A. He very big man.

Q. What is his disposition? Is he generally liked?

A. No. His temper bad. He cruel, revengeful, overbearing, and selfish. He most hated by those who best know him.

Q. He is a friend of yours, you say?

A. I say no such thing! Do you think I sell secret of friend? I have great reason for hating him, or I not now be earning your money.

Q. Ah! I see. What did you say he wanted of this Englishman?

A. I no say, Sahib.

Q. You said some personal affair of long standing, I believe.

A. Yes, Sahib.

Q. Do you know its nature?

A. No; I not know it, but I have not much doubt about it, Sahib.

Q. What do you think, then?

A. I think there but one passion strong enough in Ragobah to make plain his hunt like dog for last twenty year. Such persevere mean strong motive, and as I have good reason to remember how quick he forget a kindness, I know he not moved by friendship, Sahib.

Q. His motive then is—

A. Revenge.

Q. Have you any idea why he cherishes this malice?

A. I think it because some old love affair; some rival in his wife’s love.

Q. Indeed! Then he has been married?

A. Yes, Sahib.

Q. Where shall I find his wife?

A. All that is left of her is in the bottomless well in the cave on Malabar Hill.

Q. Did Ragobah kill her?

A. No; that is, not with his own hand.

Q. How long ago did she die?

A. More than twenty year, Sahib.

Q. Are any of her relatives living?

A. Her husband, Sahib, and a cousin, that is all.

Q. Is there anyone else who could tell me of this woman?

A. Moro Scindia could, but he not do it.

Q. Why? Is he Ragobah’s friend?

A. Ragobah has no friends, Sahib.

Q. Why, then?

A. He under oath to tell what was told him only to one person. He has keep his secret out of every year for more as twenty year, and can no be expect to tell to you, Sahib.

Q. Can you bring this man to me? You will both be well paid for your time, of course.

A. I bring him, Sahib, but I not make him speak.

Q. Let me see you both, then, to-night at eight, at Herr Blaschek’s villa on Malabar Hill. Ask for Mr. Maitland.

A. We be there. Anything more, Sahib?

Q. Yes. When is Ragobah expected to return?

A. He write that he think he return on the Dalmatia. She due next day after to-morrow.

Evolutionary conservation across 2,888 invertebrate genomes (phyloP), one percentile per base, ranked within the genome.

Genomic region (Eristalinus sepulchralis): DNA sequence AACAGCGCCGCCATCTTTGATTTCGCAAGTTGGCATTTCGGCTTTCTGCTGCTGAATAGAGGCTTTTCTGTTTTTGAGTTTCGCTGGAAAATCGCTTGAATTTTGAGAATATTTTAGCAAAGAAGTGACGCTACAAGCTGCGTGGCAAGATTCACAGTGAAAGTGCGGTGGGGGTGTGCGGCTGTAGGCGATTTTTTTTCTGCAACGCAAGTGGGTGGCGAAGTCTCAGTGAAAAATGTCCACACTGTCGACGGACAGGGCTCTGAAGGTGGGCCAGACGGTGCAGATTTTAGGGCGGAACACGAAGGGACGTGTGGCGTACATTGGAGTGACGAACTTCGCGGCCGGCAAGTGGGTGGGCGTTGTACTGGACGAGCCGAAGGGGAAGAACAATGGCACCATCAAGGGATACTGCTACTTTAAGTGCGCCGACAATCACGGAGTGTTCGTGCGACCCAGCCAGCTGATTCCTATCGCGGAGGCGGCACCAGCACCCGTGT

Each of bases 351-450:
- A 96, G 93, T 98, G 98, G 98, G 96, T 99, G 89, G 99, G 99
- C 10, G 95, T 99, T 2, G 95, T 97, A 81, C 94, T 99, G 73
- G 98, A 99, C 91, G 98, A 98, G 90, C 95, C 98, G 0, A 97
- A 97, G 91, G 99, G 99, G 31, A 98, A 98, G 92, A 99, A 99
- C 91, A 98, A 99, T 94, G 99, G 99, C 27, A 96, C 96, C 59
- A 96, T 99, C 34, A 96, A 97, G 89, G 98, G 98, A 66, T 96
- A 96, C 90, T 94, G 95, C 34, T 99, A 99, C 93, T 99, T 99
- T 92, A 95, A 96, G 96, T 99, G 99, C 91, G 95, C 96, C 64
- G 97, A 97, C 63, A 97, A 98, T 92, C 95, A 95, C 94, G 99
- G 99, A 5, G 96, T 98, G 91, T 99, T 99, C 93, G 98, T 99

Q. Has Ragobah any physical peculiarities?

A. His hands and feet they very small for man so big and strong.

Q. Anything else?

A. His left leg been hurt. The foot very bad shape, and the whole leg some bad, and,—what you call—halt when he walk.

Q. Has he the habit of biting his finger nails?

A. I not know he has, Sahib.

This completed the list of questions which I had desired to ask him, so, after once more receiving his assurance that he would meet me in the evening with his friend Scindia, I left him. As you know, I am not wont to draw conclusions until all the evidence is in, but I must confess that, looking at the whole matter from start to finish, there seems to have fallen upon Ragobah a net of circumstantial evidence so strong, and with a mesh of detail so minute, that it does not seem possible a mosquito could escape from it. Look at it a moment from this standpoint. Ragobah alone, so far as we know, has a motive for the murder. His victim has related the feud existing between them and foretold, with an air of the utmost assurance, just such an outcome thereof. Add to this that this man leaves India on a mission which those about him do not hesitate to pronounce one of vengeance, at just such a time as would enable him to reach Boston just a little before the commission of the murder; that this mission is the culmination of twenty years of unremitting search for revenge; that this malignity is supposed to be directed against some rival in his wife’s affections, and the chain of circumstantial evidence possesses, so far as it extends, no weak link. Then, too, Ragobah has very small hands, a deformed left foot, and a limping gait,—everything almost which we had already predicted of the assassin. So sure am I that Ragobah is the guilty man that I shall ask for his arrest upon his arrival day after to-morrow should he return then, a thing which, I regret to say, does not impress me as altogether likely. Should he not come I shall cable you to institute a search for your end of the line. The next thing in order which I have to relate is my interview with Moro Scindia. I had engaged an interpreter, but was able to dismiss him as my guest spoke English with more ease and fluency than he, being an intelligent and well-to-do member of the Vaisya caste. I thought it wise to see the venerable Scindia alone, and accordingly sent Parinama out of the room with the interpreter. As before; I give you what passed between us as I jotted it down in my notebook.